Buying an imaging system can result in additional costs. For example, an imaging system requires more magnetic storage. Some states require that images be stored on nonerasable disks if they're replacing paper documentation. Companies may have to buy new kinds of storage equipment. Also, imaging systems require more computer resources at the end-user location.
For example, resume images can't be viewed on a text-based terminal. They require a Macintosh™, a PC or a workstation that has a lot of memory and a fast processor chip.
Despite these additional costs, vendors say that an increasing number of users opt for imaging systems. They attribute this to the dropping cost of processors and memory, and to the high cost of keeping paper resumes—in terms of both real estate and administrative expenses.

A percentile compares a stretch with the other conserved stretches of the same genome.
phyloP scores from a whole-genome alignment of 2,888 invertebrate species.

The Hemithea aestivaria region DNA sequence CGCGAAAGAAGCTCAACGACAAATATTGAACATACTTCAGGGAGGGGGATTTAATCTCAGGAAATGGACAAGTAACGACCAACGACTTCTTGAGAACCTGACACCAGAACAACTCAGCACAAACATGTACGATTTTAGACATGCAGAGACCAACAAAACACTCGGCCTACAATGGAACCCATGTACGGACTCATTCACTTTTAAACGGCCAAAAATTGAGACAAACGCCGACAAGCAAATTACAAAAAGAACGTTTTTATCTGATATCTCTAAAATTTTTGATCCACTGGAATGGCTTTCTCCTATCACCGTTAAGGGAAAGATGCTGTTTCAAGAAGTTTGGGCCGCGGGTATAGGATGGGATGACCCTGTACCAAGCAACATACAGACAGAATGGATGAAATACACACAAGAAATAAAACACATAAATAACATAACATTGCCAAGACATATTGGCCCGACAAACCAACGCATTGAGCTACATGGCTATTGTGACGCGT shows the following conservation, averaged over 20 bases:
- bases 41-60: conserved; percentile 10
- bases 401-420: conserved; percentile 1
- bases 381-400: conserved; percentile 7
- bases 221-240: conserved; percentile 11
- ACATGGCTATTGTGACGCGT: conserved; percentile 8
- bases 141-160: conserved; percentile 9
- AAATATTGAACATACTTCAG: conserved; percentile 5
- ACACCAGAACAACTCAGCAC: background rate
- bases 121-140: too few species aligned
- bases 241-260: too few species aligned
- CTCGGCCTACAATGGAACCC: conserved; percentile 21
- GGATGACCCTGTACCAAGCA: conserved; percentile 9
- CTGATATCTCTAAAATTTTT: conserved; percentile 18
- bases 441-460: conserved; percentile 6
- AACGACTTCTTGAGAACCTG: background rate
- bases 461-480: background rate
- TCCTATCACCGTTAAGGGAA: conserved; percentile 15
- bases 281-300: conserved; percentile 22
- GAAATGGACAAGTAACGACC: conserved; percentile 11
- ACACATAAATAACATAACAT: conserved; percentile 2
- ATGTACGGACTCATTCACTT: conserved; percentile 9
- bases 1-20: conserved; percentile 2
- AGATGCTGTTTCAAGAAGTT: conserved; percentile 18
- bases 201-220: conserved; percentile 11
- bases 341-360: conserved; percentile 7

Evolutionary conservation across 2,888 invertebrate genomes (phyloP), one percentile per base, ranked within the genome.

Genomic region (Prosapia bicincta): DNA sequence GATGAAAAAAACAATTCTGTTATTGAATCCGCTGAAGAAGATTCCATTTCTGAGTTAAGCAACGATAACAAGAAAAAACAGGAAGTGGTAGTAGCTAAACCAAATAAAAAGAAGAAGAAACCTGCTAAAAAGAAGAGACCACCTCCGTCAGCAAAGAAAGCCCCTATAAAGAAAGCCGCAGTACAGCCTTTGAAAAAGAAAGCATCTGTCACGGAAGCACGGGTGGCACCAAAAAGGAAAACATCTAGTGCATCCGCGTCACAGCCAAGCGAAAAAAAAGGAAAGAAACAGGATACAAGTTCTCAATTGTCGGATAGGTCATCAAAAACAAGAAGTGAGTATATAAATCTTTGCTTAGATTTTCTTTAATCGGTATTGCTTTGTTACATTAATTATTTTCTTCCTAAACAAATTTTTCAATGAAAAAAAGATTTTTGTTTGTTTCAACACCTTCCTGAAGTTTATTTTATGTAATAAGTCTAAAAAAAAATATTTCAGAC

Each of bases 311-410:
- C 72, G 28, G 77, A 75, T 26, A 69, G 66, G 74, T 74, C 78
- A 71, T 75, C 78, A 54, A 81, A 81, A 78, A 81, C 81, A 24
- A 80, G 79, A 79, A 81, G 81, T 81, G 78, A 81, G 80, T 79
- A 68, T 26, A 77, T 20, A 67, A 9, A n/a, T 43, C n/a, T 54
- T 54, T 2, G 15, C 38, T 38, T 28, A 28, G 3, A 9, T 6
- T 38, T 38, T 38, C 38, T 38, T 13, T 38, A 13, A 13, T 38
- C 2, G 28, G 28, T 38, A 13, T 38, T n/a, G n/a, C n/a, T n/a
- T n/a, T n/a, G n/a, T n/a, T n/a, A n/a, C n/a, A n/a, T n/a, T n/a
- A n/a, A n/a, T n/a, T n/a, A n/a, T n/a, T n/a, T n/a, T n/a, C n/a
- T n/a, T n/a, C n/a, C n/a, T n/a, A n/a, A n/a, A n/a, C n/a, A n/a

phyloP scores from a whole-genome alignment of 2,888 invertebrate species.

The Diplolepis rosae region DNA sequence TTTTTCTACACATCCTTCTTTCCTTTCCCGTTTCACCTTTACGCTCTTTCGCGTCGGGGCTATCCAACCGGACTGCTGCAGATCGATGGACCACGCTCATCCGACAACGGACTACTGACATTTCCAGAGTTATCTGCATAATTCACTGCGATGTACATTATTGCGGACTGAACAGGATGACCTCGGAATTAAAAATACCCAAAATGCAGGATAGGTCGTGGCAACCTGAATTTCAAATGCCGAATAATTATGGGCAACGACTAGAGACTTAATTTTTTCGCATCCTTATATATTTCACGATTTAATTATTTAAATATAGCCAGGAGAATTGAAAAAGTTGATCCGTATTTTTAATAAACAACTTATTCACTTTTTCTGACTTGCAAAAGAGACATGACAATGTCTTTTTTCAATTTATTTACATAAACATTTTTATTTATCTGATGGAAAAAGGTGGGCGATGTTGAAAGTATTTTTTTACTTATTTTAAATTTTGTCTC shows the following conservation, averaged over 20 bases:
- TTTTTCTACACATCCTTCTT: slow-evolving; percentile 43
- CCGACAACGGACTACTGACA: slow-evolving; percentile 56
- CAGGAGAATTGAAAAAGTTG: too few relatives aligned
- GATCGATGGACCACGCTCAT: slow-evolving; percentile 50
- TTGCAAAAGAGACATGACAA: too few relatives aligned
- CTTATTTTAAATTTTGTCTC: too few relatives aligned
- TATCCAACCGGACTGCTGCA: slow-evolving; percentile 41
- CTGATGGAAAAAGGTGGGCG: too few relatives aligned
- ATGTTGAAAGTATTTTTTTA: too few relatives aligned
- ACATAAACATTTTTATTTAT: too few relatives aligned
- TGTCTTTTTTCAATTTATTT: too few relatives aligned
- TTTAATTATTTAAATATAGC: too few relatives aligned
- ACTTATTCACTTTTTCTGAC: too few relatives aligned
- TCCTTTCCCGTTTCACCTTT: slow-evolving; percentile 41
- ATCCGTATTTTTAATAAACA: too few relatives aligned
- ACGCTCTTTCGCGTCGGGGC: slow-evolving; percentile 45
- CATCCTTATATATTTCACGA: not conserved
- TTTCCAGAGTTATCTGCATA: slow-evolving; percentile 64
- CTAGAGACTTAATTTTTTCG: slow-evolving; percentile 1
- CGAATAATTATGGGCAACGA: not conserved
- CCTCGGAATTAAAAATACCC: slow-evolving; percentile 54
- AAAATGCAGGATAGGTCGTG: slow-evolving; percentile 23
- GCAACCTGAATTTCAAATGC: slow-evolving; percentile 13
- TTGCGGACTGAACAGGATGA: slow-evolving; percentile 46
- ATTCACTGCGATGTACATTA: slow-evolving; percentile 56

Most managers find the installation of a tracking system and the training for its use relatively painless. As a result, few see any downside to the installation of a scanning and tracking system.
"We aren't functioning in a radically different way from the way we did before. We're just functioning more quickly and efficiently," says Dorr. "It's like trading in a horse for a car. It's an easy transition."
Personnel Journal, April 1993, Vol. 72, No. 4, pp. 77-79.